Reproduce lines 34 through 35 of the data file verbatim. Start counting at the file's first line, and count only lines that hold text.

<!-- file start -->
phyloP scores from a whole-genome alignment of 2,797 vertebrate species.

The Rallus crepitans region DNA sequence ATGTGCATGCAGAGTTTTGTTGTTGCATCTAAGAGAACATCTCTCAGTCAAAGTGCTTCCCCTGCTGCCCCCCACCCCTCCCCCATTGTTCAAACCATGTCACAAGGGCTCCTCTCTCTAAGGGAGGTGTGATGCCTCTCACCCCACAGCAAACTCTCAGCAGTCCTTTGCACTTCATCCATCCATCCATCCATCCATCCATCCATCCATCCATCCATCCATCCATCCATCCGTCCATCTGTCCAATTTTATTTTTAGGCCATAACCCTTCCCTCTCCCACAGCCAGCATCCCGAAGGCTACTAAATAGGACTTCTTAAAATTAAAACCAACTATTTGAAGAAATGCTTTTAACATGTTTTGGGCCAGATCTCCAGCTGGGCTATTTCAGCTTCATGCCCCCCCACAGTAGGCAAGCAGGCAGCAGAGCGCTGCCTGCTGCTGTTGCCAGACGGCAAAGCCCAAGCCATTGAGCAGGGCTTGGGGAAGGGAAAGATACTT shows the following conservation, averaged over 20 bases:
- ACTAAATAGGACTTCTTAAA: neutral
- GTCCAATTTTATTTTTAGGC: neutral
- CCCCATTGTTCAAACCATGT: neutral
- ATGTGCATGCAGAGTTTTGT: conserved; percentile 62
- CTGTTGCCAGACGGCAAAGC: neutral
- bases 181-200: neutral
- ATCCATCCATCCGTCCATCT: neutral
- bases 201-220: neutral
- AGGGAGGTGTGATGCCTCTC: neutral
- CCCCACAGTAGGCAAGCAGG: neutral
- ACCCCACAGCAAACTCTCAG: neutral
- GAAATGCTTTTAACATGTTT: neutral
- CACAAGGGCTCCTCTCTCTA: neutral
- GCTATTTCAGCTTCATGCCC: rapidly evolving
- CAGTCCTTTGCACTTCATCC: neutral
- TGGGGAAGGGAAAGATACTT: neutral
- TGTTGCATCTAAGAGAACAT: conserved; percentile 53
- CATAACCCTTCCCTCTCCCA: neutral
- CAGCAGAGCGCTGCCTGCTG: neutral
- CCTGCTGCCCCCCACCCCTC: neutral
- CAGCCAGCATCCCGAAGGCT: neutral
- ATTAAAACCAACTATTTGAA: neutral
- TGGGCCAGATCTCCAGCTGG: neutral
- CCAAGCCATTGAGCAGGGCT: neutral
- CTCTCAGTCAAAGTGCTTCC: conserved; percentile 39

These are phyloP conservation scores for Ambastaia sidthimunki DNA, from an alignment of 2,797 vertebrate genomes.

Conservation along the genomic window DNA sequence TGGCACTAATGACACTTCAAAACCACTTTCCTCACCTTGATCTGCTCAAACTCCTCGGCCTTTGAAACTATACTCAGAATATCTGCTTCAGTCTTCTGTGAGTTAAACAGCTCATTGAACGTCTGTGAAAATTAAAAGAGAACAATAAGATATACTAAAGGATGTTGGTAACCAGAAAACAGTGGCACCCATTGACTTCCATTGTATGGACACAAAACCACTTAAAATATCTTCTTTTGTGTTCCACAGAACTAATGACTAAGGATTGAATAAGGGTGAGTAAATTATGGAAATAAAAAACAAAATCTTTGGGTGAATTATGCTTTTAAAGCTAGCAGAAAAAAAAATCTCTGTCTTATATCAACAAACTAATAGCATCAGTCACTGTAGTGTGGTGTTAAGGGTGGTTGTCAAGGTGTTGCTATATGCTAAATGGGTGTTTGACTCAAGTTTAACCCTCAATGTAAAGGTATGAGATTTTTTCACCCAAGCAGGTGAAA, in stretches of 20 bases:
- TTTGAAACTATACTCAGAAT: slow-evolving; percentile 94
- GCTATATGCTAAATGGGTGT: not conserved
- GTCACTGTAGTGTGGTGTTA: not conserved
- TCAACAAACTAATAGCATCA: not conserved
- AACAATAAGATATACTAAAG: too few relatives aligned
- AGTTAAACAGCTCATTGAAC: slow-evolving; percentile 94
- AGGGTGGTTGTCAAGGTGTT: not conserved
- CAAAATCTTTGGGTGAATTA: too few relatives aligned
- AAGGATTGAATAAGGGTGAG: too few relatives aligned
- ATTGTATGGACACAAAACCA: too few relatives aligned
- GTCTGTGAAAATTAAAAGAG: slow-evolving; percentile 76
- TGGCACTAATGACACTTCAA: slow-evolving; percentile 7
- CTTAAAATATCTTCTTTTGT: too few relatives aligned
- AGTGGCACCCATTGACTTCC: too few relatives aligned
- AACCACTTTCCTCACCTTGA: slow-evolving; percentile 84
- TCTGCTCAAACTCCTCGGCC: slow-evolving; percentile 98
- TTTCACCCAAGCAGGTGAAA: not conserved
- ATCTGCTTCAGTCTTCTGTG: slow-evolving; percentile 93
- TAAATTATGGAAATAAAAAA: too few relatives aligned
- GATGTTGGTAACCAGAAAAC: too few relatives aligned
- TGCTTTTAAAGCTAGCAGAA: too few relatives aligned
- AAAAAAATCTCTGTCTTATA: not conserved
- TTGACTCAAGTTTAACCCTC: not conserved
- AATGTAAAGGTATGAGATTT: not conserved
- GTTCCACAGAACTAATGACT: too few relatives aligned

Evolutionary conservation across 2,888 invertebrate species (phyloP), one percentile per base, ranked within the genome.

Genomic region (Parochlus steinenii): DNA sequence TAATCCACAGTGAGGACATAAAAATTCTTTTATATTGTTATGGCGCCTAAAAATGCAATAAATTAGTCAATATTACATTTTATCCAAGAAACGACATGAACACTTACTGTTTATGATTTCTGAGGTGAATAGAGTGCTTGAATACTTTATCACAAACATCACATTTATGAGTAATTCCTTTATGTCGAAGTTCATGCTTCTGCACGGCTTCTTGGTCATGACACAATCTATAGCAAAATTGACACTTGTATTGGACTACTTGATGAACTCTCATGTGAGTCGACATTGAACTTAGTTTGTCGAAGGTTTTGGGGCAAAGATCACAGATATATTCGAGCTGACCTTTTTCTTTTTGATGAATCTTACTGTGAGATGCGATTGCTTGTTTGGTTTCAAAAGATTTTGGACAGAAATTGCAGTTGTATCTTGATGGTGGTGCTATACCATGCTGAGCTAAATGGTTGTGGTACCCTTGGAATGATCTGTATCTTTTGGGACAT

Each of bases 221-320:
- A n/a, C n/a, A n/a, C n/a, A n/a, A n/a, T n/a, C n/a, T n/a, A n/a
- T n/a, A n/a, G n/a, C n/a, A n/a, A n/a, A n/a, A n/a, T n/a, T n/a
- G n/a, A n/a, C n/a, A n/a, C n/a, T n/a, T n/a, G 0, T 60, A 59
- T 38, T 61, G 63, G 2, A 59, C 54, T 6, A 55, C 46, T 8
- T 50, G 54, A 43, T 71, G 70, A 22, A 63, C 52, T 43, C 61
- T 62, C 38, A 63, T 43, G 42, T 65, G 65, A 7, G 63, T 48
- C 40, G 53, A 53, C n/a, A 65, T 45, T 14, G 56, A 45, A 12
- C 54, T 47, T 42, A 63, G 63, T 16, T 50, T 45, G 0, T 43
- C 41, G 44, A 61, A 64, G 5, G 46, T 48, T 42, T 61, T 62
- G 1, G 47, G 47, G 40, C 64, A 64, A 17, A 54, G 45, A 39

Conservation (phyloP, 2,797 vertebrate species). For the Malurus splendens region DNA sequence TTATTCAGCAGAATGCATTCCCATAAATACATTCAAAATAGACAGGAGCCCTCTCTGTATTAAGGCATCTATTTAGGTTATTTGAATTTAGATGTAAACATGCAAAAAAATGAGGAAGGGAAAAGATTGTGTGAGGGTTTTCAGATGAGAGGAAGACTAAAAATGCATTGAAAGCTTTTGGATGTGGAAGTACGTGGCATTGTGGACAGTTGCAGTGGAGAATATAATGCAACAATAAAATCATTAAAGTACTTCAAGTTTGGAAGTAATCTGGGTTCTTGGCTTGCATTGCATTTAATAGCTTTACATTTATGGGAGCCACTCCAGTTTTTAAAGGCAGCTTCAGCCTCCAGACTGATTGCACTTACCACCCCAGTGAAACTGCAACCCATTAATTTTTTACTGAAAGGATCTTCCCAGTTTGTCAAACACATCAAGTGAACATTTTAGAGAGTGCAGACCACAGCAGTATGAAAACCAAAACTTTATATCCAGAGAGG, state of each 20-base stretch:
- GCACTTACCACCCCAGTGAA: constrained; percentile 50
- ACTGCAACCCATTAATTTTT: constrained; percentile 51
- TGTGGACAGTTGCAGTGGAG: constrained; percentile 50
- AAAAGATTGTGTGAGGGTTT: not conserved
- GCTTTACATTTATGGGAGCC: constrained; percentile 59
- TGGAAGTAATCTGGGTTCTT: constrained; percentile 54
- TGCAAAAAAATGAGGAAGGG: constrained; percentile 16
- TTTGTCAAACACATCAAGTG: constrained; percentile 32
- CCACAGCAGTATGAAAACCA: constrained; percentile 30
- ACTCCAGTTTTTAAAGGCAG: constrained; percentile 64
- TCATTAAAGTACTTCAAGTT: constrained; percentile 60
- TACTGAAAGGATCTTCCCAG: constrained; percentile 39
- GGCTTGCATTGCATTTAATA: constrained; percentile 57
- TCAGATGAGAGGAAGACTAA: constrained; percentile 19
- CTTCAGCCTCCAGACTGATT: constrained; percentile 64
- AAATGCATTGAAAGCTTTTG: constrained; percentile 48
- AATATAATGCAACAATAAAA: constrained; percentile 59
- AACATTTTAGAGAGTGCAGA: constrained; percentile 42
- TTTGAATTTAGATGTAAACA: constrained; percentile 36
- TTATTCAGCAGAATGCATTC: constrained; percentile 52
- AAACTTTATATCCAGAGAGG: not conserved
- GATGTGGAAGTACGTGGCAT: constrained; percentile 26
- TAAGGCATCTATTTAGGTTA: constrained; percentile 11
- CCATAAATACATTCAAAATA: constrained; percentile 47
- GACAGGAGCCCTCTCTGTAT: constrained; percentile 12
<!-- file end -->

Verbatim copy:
- AACAATAAGATATACTAAAG: too few relatives aligned
- AGTTAAACAGCTCATTGAAC: slow-evolving; percentile 94